The Ship, Builder and Owner
In 1824, Gilmore & Company owned over a dozen ships that had been built all over the world. The company was also building a ship in Sulkea on the west bank of the Hooghly River, opposite Calcutta – an area where many East India Company ships had been built. There is no indication that Gilmore – a trader, immigrant and convict ship of 405 gross tons built of teak – had ever been an EIC vessel. She was launched on 31st March 1824 and then sold by Gilmore & Co. to Hunter & Co. in 1825 (right). Gilmore, registered in London, regularly sailed between London and Calcutta for Hunter and Co. with master R W Laws, until she was sold in 1829 to a gentleman named Thomas Peel, Esquire – second cousin to Robert Peel MP who was then Home Secretary of the United Kingdom and later Prime Minister.
Thomas Peel left England in August 1829 on Gilmore (ship’s master Captain W Geary) which arrived in the Swan River Colony on 15th December 1829. On board were around 180 immigrants and Peel’s illegitimate son Fred – ready to take up 250,000 acres of land in the new colony. Gilmore arrived too late to comply with the terms of Peel’s settlement conditions, as did Hooghly and Rockingham, Peel’s other two immigrant ships.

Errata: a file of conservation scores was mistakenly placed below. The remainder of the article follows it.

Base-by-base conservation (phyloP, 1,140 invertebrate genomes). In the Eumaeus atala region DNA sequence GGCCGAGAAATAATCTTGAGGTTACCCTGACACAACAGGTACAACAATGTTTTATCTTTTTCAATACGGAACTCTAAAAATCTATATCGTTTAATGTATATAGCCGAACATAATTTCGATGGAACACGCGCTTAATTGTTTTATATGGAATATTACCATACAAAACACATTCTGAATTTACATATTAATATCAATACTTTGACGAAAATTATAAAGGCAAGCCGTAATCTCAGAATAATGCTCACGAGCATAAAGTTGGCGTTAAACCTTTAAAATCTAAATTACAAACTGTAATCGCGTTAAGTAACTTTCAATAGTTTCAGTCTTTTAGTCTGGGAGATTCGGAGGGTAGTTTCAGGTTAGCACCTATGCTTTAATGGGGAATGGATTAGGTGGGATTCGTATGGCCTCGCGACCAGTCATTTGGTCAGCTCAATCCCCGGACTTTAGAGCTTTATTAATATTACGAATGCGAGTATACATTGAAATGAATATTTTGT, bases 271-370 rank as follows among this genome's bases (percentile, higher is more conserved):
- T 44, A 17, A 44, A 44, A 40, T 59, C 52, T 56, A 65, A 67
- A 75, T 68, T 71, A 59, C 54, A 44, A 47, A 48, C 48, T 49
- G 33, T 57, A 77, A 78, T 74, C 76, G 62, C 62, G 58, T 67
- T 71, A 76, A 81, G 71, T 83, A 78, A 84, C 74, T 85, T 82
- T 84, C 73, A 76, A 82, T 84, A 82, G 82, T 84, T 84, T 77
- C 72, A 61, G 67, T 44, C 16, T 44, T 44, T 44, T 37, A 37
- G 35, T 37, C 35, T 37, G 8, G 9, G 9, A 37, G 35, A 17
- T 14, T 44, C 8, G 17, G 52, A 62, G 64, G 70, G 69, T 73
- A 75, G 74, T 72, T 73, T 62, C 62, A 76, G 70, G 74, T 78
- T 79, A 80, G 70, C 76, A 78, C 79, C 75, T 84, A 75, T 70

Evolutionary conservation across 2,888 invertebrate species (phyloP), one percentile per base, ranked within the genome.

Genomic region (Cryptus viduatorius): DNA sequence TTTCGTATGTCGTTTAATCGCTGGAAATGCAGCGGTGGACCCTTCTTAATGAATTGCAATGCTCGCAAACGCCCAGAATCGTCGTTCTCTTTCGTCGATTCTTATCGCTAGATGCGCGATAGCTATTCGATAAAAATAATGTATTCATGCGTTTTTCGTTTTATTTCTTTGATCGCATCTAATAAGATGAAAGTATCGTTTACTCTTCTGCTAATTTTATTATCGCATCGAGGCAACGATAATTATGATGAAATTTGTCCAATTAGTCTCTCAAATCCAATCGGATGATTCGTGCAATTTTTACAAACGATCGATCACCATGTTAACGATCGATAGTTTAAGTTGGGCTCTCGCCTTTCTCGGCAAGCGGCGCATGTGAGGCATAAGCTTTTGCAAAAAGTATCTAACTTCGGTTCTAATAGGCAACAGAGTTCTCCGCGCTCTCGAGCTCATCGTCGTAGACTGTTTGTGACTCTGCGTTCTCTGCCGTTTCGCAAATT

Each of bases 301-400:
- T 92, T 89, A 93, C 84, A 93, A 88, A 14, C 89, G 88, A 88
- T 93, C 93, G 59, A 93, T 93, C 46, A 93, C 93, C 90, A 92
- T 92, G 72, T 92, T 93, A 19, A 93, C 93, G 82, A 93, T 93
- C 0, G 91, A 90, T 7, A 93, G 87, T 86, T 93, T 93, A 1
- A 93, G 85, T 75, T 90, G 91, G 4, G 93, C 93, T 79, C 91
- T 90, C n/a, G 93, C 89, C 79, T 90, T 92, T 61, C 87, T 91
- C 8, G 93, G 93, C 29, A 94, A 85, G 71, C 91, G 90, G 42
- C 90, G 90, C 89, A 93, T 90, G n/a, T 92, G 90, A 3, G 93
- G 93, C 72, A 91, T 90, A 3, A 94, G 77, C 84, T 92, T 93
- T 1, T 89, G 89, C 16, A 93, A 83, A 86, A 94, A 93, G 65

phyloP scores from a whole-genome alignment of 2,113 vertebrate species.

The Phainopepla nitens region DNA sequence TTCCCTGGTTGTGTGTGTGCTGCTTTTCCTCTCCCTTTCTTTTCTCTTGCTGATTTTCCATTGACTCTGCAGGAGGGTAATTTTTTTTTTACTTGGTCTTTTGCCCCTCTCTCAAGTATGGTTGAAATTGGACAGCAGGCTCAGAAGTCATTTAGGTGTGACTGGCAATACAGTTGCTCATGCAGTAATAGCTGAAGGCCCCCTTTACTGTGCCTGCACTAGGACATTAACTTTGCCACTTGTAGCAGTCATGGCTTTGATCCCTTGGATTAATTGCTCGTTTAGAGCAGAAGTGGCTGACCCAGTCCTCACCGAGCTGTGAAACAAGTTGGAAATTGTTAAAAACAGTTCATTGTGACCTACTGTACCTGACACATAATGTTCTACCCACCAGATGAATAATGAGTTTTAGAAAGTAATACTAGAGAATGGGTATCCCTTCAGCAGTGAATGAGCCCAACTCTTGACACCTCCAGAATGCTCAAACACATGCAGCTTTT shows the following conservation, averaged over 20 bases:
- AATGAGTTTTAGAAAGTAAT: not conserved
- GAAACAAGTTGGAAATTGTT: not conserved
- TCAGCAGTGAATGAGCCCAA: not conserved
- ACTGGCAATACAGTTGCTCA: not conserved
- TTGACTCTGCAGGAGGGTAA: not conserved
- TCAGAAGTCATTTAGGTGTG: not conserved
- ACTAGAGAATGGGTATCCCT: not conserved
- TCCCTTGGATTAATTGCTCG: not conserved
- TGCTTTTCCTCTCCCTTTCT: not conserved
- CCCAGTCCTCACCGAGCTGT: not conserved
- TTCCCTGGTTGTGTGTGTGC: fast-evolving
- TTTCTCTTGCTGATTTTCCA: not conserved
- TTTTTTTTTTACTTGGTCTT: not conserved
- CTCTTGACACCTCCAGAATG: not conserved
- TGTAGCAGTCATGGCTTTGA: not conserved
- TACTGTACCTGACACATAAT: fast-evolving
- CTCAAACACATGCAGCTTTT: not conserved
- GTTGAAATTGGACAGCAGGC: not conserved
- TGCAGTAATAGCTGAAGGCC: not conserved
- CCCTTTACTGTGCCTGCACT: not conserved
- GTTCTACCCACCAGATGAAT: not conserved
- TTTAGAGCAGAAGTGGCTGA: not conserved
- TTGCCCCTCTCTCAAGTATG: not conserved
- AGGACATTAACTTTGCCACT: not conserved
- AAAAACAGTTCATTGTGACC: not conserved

Gilmore had undergone some design changes by 1829 to accommodate Peel’s immigrants so that by the time she was sold to Young & Co. in 1831, she was 500 tons and ready to be utilised as a convict ship from London to Van Diemen’s Land. She left on 21st November 1831 with 224 male convicts on board and arrived in Hobart on 22nd March 1832. This was Gilmore’s first of three convict voyages to VDL.
Upon return to England, Gilmore was sold in 1834 to Duncan Gibb & Co. Her tonnage was increased to 550 ton and her port of registration changed from London to Liverpool. This is reflected in the first extant Survey Report 1835. She then sailed from London to Bombay on a trading mission with master William H Lindsay. Her second convict voyage was in 1838/39 with new owner R Barry and master J Theaker, transporting 280 male convicts. Barry remained owner for the next 15 years which included Gilmore‘s third and final convict voyage in 1843.
The Ship’s Unwilling Passengers
On 14th April 1843 Gilmore sailed from Sheerness with 254 male convicts on board. They had embarked over several days from the hulks at Deptford, Woolwich and Chatham. The prisoners had been sentenced for their various crimes in the Central Criminal Court (the Old Bailey) and in England’s County General Session courts, Quarter Session courts and Assizes; over 20 came from the courts of Scotland and Wales. Fifteen of the prisoners had been court martialed.